- Howery, Carla. May 1984. “Jessie Bernard at 80: Reflections on Life and Sociology.” Footnotes, page 5.
- Merton, Robert K. 1980. “Remembering the Young Talcott Parsons.” The American Sociologist 15:69.
The century from 1560-1660 was a watershed period in military history. Pitirim Sorokin estimates that war casualties in the seventeenth century increased by more than one hundred percent over what they appear to have been in the previous one hundred years. Germany's population alone was reduced anywhere from (the most conservative estimates) two-thirds its original size of sixteen million to (the most liberal estimates) a quarter of the original number during the Thirty Years' War. By the Treaty of Westphalia (1648), German farmland had been ravaged, its schools closed for lack of teachers, more than half of its houses destroyed, and its capacity for economic development delayed perhaps a generation.
from James A. Aho, Religious Mythology and the Art of War (London: Aldwych Press, 1981), p. 194.
Aho continues by arguing that the rise in militarism is not accidentally concomitant with the rise of Protestantism, not that Protestantism was the cause of European militarism, but that "the Kriegethik of a society and its dominant religion [are] ... dialectically related, as representing the two aspects of a single military-religious meaning structure." (195)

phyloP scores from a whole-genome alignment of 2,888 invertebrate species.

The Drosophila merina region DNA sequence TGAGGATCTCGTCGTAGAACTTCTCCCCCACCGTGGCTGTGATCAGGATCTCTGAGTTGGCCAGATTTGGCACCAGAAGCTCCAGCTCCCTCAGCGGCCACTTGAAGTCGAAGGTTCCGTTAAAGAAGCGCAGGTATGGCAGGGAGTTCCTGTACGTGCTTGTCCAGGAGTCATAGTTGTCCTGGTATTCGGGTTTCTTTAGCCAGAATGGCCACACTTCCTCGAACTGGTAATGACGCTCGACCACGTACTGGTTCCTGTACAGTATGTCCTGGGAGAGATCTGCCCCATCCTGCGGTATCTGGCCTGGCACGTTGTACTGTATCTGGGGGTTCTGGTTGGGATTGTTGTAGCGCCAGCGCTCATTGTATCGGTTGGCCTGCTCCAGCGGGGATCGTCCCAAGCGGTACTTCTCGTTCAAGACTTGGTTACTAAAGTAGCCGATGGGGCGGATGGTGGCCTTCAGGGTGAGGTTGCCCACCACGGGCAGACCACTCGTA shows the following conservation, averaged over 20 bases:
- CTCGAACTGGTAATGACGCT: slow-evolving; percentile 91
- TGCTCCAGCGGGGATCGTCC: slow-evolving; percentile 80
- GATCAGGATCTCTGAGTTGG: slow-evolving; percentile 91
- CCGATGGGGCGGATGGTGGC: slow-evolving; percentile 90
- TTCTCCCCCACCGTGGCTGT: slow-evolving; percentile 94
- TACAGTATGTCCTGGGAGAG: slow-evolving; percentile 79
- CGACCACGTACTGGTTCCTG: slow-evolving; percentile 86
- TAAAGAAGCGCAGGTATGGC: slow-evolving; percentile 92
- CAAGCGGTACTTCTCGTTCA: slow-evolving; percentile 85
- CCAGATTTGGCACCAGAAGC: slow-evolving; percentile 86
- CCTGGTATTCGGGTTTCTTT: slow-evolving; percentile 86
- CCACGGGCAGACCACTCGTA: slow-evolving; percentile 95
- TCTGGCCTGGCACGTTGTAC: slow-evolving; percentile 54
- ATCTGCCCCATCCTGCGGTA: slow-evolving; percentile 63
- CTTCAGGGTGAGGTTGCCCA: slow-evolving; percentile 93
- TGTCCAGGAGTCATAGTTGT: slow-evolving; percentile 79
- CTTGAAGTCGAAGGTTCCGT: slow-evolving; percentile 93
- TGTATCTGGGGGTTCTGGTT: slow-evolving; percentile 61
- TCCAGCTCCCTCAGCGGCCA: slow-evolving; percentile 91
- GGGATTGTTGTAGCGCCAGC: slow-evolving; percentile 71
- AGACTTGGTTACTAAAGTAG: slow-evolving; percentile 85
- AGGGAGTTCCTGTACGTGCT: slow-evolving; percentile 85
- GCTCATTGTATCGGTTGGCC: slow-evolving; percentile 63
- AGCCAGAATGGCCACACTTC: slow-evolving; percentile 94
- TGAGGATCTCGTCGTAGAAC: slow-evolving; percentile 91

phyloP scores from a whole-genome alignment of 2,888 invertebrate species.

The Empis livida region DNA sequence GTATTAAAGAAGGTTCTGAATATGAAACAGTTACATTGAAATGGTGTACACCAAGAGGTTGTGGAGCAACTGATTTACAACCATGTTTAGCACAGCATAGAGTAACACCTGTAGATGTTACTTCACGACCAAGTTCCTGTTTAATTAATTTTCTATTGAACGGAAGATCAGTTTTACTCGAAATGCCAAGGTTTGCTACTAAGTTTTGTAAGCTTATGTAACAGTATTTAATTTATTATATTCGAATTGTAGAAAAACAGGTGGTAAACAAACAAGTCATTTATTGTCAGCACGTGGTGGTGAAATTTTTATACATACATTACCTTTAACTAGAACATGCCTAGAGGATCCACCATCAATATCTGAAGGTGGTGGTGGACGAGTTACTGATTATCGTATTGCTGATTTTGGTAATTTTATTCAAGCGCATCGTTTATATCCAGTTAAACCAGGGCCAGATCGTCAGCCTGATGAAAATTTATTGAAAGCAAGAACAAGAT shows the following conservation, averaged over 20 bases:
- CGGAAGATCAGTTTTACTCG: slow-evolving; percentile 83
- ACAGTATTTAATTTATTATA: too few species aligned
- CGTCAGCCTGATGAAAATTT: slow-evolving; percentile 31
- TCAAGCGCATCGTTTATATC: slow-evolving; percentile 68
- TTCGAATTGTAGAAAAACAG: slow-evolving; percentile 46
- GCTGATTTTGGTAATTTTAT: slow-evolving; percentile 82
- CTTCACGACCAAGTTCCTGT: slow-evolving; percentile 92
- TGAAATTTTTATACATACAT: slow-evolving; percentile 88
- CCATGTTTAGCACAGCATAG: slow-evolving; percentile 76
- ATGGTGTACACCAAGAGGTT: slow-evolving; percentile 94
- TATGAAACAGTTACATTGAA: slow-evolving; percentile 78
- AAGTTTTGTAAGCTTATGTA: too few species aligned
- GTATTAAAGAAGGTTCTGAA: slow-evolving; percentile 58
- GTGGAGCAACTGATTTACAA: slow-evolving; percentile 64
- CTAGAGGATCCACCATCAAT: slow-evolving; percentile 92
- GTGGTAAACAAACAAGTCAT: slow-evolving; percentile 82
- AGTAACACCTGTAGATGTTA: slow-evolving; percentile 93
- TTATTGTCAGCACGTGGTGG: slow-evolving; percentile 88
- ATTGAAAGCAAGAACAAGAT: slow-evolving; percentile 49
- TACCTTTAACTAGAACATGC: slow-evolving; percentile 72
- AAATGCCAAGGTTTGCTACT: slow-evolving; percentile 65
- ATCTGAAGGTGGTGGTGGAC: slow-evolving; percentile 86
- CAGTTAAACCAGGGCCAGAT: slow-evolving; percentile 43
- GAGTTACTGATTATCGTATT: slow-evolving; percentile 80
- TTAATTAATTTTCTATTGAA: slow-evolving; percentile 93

On the same page, Aho describes Sorokin's Index of War Intensity:
Sorokin's index is a weighted composite measure of five factors related to the "intensity" of war: its duration, the sizes of the forces involved, the numbers killed and wounded, the number of participating countries, and the proportion of combatants to the total poplulation of the society. The larger the index score, the more "intense" the wars fought during the specified century.... Over all, Sorokin would say, seventeenth-century wars were about seven times more intense than those of the previous century. And the rate of increase of war intensity from the sixteenth to the seventeenth centuries was two to three times greater than any previous period.
Sorokin's results were extended by Quincy Wright in his A Study of War (Chicago: University of Chicago Press, 1965). Wright estimates that during the twentieth century, the intensity of war increased thirty times what it was by the end of the seventeenth century.